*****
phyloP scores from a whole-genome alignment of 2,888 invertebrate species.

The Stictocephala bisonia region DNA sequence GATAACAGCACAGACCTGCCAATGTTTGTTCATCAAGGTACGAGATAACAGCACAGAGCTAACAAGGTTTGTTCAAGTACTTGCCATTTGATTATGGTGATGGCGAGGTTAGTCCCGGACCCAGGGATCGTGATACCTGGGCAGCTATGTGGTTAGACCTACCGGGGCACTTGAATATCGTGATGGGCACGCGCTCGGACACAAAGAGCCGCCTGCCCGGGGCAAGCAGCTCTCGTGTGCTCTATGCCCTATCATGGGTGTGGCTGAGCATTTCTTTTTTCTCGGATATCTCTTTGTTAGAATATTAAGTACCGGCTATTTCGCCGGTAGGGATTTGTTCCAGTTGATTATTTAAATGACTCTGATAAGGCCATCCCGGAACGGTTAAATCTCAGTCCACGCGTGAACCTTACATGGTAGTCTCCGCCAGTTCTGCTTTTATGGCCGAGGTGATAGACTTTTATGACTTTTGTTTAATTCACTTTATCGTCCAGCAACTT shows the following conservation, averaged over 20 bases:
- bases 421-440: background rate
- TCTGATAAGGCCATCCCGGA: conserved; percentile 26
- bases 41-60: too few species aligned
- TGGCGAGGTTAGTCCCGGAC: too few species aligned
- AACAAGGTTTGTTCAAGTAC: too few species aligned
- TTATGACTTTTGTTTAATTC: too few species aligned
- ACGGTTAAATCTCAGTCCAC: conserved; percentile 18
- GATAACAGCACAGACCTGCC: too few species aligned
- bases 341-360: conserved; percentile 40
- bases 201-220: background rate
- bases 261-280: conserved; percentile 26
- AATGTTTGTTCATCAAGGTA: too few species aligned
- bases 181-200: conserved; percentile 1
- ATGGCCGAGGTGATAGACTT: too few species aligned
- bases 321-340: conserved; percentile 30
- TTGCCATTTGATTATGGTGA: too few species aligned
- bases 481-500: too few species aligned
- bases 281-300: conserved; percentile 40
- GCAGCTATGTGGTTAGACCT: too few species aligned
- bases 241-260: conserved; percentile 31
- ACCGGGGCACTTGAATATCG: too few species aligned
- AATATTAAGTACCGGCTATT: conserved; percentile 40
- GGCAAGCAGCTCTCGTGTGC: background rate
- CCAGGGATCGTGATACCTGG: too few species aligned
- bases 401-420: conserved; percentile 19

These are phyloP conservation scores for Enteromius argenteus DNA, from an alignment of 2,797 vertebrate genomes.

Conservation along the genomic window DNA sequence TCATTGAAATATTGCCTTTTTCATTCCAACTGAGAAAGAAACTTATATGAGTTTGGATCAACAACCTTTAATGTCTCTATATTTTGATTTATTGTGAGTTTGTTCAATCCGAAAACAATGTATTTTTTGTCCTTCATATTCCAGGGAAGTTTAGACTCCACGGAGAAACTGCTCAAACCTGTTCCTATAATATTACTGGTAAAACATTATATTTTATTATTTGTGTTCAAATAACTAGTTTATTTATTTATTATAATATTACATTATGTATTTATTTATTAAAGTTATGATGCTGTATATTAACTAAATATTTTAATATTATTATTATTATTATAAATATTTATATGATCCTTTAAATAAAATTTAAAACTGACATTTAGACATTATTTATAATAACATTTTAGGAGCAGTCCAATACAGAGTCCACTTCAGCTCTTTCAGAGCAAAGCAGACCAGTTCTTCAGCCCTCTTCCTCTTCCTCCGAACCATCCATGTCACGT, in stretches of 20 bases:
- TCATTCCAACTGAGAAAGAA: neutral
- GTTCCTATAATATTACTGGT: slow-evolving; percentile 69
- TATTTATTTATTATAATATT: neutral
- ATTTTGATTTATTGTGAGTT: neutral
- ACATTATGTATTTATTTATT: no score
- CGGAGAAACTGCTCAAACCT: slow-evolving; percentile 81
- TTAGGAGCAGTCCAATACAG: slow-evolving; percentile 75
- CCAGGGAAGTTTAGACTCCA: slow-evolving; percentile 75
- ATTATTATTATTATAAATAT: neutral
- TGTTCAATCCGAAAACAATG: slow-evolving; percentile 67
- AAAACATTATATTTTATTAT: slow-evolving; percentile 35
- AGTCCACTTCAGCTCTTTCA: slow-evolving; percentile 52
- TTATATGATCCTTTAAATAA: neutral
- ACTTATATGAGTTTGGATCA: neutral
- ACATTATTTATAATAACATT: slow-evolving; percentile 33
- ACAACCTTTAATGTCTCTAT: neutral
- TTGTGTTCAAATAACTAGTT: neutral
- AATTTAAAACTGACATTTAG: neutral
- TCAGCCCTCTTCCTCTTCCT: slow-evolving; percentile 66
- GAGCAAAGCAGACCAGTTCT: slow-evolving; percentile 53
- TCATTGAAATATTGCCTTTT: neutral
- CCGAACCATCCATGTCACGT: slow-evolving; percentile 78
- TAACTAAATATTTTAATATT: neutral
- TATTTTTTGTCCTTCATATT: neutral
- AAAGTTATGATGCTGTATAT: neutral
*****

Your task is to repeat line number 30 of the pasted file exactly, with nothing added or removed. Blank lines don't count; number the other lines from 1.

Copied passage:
- TCATTCCAACTGAGAAAGAA: neutral